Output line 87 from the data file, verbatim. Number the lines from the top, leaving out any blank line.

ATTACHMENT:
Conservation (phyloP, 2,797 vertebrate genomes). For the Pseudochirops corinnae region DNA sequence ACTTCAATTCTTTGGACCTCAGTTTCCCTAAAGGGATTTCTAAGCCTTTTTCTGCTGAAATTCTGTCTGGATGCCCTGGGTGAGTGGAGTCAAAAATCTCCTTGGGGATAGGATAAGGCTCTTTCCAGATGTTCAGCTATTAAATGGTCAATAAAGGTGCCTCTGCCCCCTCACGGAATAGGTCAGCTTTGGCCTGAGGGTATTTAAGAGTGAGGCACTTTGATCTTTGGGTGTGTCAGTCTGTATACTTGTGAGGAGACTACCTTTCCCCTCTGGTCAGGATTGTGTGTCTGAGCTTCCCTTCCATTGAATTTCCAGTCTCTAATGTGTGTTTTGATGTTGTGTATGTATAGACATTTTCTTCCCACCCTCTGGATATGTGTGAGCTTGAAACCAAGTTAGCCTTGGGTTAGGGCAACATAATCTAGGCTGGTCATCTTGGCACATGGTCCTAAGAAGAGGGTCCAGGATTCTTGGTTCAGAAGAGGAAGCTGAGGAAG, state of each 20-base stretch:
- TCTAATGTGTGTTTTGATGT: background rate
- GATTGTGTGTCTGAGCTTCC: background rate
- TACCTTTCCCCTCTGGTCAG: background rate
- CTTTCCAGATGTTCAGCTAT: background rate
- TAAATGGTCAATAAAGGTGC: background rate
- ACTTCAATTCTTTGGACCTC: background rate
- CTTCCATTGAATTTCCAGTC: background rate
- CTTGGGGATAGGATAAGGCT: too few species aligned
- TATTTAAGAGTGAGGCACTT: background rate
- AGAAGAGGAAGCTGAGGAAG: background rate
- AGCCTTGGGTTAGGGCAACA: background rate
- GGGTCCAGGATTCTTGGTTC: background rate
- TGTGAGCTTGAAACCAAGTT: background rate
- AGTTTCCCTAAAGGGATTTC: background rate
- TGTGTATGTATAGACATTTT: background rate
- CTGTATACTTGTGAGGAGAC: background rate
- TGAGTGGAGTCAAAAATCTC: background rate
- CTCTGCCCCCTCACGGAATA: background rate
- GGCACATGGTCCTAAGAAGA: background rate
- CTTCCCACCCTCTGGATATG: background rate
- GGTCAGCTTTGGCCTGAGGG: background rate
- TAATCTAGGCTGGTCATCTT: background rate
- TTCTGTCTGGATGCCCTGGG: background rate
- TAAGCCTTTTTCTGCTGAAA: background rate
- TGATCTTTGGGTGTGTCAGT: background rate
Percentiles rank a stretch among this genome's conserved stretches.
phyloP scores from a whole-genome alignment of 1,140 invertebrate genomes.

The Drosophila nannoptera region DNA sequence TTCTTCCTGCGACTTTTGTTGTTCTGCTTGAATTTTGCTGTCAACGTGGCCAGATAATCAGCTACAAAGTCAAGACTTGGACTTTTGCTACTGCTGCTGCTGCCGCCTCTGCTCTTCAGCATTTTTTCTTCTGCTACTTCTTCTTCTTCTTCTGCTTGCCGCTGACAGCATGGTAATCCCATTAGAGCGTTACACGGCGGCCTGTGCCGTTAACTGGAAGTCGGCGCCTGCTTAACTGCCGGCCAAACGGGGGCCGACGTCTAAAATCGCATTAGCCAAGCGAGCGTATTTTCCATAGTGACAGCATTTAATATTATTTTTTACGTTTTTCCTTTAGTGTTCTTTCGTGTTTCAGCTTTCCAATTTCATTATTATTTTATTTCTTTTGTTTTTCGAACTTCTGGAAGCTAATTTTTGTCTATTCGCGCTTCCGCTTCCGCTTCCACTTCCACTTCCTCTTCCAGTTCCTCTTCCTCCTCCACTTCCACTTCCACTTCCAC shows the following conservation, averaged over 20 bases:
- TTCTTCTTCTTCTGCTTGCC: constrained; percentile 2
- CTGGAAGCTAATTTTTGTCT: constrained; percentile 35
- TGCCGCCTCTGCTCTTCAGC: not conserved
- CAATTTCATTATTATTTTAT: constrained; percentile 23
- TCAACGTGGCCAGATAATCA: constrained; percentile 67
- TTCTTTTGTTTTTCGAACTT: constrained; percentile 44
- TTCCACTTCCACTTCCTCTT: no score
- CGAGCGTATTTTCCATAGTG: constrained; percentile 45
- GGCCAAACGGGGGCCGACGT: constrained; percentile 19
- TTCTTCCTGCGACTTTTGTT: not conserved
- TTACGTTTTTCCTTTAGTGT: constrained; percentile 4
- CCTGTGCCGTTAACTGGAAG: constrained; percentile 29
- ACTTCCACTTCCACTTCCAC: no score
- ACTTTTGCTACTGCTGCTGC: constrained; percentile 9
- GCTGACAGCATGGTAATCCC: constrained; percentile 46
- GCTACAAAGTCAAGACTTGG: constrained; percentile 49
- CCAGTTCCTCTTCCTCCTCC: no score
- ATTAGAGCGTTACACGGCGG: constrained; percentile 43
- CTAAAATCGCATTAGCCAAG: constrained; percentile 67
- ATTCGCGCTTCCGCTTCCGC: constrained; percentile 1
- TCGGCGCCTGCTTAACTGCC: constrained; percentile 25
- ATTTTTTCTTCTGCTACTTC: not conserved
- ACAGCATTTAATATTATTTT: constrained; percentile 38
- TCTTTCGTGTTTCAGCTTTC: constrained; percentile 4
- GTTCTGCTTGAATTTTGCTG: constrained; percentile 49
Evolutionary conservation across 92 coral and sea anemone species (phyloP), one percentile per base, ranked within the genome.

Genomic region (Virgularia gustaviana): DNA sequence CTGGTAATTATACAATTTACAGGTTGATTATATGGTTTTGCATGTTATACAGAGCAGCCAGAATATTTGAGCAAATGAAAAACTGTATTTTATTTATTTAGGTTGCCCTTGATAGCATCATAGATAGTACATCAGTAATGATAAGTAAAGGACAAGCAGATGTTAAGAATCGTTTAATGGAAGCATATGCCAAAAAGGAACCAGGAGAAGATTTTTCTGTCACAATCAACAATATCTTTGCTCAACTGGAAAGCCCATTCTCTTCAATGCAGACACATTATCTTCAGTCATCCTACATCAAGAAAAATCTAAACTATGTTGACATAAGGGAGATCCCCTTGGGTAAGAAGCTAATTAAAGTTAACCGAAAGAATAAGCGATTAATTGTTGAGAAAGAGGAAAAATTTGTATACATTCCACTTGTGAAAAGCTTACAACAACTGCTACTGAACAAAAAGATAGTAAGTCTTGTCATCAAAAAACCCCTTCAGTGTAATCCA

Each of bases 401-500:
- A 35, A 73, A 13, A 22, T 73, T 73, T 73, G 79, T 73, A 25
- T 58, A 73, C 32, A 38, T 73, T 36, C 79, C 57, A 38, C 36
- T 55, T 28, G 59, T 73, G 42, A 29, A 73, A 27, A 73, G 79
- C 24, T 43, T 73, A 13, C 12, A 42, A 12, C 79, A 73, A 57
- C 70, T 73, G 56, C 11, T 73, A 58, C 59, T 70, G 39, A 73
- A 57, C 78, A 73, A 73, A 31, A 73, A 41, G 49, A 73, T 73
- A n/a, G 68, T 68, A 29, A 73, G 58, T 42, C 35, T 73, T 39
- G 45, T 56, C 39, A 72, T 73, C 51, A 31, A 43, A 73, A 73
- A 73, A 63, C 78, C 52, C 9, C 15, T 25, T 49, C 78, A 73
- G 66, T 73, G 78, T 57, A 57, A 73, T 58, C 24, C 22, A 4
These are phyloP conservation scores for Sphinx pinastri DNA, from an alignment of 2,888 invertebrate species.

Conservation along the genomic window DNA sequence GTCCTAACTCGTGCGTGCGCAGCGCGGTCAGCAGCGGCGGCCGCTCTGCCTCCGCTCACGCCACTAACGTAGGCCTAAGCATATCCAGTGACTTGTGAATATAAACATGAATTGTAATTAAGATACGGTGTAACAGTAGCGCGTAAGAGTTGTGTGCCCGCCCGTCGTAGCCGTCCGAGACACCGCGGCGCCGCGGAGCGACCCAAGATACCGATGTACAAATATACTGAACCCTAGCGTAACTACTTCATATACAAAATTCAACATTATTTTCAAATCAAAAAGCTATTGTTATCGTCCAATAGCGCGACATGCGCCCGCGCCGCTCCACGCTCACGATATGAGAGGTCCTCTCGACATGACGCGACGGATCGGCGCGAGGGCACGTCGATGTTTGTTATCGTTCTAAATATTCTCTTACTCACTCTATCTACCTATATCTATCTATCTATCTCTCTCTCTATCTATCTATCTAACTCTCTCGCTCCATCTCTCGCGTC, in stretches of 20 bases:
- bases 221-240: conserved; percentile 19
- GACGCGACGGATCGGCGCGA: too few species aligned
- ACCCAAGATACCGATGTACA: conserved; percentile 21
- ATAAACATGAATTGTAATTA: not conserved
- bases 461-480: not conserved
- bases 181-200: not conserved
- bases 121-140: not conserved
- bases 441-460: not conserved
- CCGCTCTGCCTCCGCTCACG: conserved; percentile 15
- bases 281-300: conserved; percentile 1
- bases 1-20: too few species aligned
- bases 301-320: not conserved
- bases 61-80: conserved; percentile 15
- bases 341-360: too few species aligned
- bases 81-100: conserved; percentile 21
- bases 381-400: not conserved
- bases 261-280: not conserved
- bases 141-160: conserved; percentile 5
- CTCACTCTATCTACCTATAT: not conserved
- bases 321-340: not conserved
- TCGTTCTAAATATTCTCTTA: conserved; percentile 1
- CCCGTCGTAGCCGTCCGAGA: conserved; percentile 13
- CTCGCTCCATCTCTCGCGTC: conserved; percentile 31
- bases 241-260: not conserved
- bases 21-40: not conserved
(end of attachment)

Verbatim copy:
- bases 141-160: conserved; percentile 5